Qiviut (pronounced kiv-ee-ut) is the extremely fine underwool of muskox and is one of the finest and warmest fibers on earth. Qiviut is not easy to get hold of but muskox yarn is prized by many experienced knitters and spinners who appreciate its unique fiber properties such as fineness, warmth, softness and non-shrinkage.

Muskoxen are native to Arctic regions in Alaska, Canada and Greenland. During the 1850s they were hunted to extinction in Alaska, however a small herd from Greenland was re-introduced and they are now flourishing. Each year, this remarkably tough animal grows a dense layer of Qiviut over its entire body, protected from wind and precipitation by an outer coat of dark brown guard hair. The fine, dense underwool helps insultate the muskox from tempratures that can go as low as -50F. Each Spring, the muskox naturally sheds it coat so, unlike sheep, no shearing is necesaary to remove the fiber. Because shedding is fairly synchronous, large fleecy sheets of Qiviut can be combed from the shoulder and flank areas of animals.

Qiviut is a speciality yarn and isn't widely available, however, if you make the effort you can get hold of Qiviut yarn from small specialist farms and suppliers in both Alaska and Canada. One such small family-run business is Windy Valley Muskox Yarn. The farm is located in the Matanuska River Valley of Alaska and the family specialize is producing Qiviut and other speciality yarns such as Suri Alpaca and Pima Cotton in a stunning array of natural and unique dyed colors.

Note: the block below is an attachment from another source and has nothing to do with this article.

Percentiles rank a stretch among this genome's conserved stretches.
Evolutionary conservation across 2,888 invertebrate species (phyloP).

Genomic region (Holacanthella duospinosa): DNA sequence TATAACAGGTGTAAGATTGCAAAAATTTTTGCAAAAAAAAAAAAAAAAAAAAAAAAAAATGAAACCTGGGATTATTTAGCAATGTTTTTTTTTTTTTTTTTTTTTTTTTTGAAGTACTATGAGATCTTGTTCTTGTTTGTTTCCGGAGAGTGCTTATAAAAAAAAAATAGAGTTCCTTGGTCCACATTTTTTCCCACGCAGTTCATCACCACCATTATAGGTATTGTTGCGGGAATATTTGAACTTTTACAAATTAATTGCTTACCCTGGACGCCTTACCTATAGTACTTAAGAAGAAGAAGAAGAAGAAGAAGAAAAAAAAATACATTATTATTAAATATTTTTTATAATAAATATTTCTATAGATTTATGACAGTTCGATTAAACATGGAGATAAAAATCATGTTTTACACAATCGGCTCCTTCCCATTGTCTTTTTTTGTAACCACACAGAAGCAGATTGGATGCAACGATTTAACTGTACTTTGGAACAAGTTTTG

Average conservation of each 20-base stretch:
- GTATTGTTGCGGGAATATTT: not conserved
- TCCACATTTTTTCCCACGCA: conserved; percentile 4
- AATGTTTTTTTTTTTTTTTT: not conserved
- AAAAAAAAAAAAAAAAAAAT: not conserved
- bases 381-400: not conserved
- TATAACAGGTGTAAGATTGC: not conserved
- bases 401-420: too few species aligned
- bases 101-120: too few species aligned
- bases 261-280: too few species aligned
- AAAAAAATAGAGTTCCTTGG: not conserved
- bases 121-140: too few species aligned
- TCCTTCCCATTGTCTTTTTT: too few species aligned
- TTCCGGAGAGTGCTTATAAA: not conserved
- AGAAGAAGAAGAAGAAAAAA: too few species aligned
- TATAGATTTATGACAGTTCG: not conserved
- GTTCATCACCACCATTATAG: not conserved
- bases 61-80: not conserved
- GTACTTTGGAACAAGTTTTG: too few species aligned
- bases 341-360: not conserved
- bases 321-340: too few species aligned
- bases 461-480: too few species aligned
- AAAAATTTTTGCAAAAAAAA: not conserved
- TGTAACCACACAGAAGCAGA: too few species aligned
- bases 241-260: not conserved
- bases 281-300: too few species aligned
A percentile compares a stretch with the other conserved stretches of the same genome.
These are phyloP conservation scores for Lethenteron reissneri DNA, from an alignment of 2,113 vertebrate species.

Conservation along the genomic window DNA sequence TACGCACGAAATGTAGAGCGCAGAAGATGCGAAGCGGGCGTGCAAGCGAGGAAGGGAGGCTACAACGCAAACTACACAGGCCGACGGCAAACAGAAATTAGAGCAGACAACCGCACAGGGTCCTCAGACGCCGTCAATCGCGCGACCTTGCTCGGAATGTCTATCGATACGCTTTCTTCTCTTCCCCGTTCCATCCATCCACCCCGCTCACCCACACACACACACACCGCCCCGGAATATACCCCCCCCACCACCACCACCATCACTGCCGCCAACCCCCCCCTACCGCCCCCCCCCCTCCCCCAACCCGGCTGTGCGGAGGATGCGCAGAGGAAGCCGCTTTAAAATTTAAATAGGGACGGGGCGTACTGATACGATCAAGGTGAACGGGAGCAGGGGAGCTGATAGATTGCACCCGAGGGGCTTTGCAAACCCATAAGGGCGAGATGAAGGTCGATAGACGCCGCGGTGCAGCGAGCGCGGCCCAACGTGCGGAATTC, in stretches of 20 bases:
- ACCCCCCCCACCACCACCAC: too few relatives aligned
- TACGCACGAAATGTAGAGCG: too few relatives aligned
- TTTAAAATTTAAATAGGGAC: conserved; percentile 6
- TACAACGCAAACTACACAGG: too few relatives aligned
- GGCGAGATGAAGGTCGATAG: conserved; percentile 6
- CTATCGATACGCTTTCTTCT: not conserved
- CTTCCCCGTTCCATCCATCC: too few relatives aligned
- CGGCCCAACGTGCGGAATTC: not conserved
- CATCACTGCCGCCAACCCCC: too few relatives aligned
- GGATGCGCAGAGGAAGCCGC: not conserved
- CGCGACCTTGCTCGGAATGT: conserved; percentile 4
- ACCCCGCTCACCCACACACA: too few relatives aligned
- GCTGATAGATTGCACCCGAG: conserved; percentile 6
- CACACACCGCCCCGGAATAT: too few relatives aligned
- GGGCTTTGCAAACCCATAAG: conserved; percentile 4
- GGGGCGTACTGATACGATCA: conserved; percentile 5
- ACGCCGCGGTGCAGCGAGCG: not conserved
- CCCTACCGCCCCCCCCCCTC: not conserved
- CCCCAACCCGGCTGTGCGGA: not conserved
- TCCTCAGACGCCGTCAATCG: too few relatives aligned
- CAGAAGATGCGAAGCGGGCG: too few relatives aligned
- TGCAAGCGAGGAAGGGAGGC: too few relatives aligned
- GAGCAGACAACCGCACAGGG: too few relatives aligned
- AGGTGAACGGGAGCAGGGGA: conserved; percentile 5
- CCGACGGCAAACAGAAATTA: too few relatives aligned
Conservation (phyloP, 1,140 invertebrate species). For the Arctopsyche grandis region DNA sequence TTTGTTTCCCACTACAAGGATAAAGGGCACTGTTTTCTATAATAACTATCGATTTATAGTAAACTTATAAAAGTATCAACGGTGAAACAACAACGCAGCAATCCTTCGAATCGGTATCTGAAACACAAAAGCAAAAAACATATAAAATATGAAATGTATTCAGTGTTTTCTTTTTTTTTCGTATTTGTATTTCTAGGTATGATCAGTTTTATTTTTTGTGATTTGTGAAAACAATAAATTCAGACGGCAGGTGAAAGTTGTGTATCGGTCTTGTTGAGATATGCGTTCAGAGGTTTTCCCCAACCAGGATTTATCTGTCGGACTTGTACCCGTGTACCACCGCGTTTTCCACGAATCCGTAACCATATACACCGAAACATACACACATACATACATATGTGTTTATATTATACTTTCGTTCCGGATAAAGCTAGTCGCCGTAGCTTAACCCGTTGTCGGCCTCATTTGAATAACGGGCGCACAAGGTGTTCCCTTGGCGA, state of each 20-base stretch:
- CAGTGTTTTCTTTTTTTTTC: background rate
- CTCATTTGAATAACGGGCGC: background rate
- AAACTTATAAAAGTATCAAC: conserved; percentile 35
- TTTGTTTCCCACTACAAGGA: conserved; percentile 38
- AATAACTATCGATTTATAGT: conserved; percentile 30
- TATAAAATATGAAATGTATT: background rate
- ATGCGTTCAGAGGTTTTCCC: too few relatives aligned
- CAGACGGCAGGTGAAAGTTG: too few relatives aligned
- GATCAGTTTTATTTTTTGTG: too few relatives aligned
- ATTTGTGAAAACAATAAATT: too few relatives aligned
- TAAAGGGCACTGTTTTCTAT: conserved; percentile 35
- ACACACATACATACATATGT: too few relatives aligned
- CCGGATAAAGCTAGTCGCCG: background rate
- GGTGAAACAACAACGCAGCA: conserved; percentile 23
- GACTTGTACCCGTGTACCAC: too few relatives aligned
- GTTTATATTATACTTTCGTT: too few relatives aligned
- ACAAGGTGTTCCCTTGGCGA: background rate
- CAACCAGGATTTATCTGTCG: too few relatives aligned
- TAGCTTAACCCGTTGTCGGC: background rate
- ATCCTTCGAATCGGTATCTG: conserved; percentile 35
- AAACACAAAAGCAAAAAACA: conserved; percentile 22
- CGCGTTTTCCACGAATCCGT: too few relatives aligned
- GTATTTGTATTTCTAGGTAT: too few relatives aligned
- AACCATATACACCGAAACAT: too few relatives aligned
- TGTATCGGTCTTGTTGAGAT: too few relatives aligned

Characteristics of Muskox Yarn

What makes muskox yarn so special? Well, it blooms beautifully, swelling and becoming softer and warmer the more it is handled. Both the Lace weights and the Fingering weights can be considered lace weights by most standards. The Sport weights can be considered fingering weights by most standards. Because muskox yarn blooms so well these fine weights can be worked on needles much larger than standard lace weight fibers. Also Qiviut yarn is incredibly soft it is non-irritating. However, before you consider using Qiviut yarn for your next project you should be aware that 100% Qiviut yarn tends to sag and it doesn't retain its shape that way that wool does. The good news is that many producers of muskox yarn, such as Windy Valley Muskox Yarn, produce Qiviut/wool blends; so you get the softness of Qiviut with the elasticity of wool. Knitted items like scarves and shawls are ideal for 100% muskox yarn. Qiviut does not shrink; in fact Qiviut tends to stretch by up to 10% when washed.

Garments made from muskox yarn is nothing new. Russian, American and European women brought their knitting skills with them to the far north and soon starting using yarn made from muskox underwool. The indigenous women of the far north, like the Inuvialuit, learned knitting skills from the new-comers, and today are some of the most accomplished knitters when it comes to making beautiful, handcrafted, hand-dyed garments made from muskox yarn.

If you're looking for a new type of yarn for your next knitting project maybe you could try using muskox yarn. Thanks to family run concerns like Windy Valley Muskox Yarn, Qiviut can be purchased throughout the United States and beyond. Once you feel the fineness and softness of muskox yarn, and what a pleasure it is to work with, you'll be finding more excuses to use it for your future projects.

About the author:

Visit exquisiteyarns.com to learn more about Windy Valley Muskox Yarn and other hand-dyed yarns like Rio de la Plata yarn.

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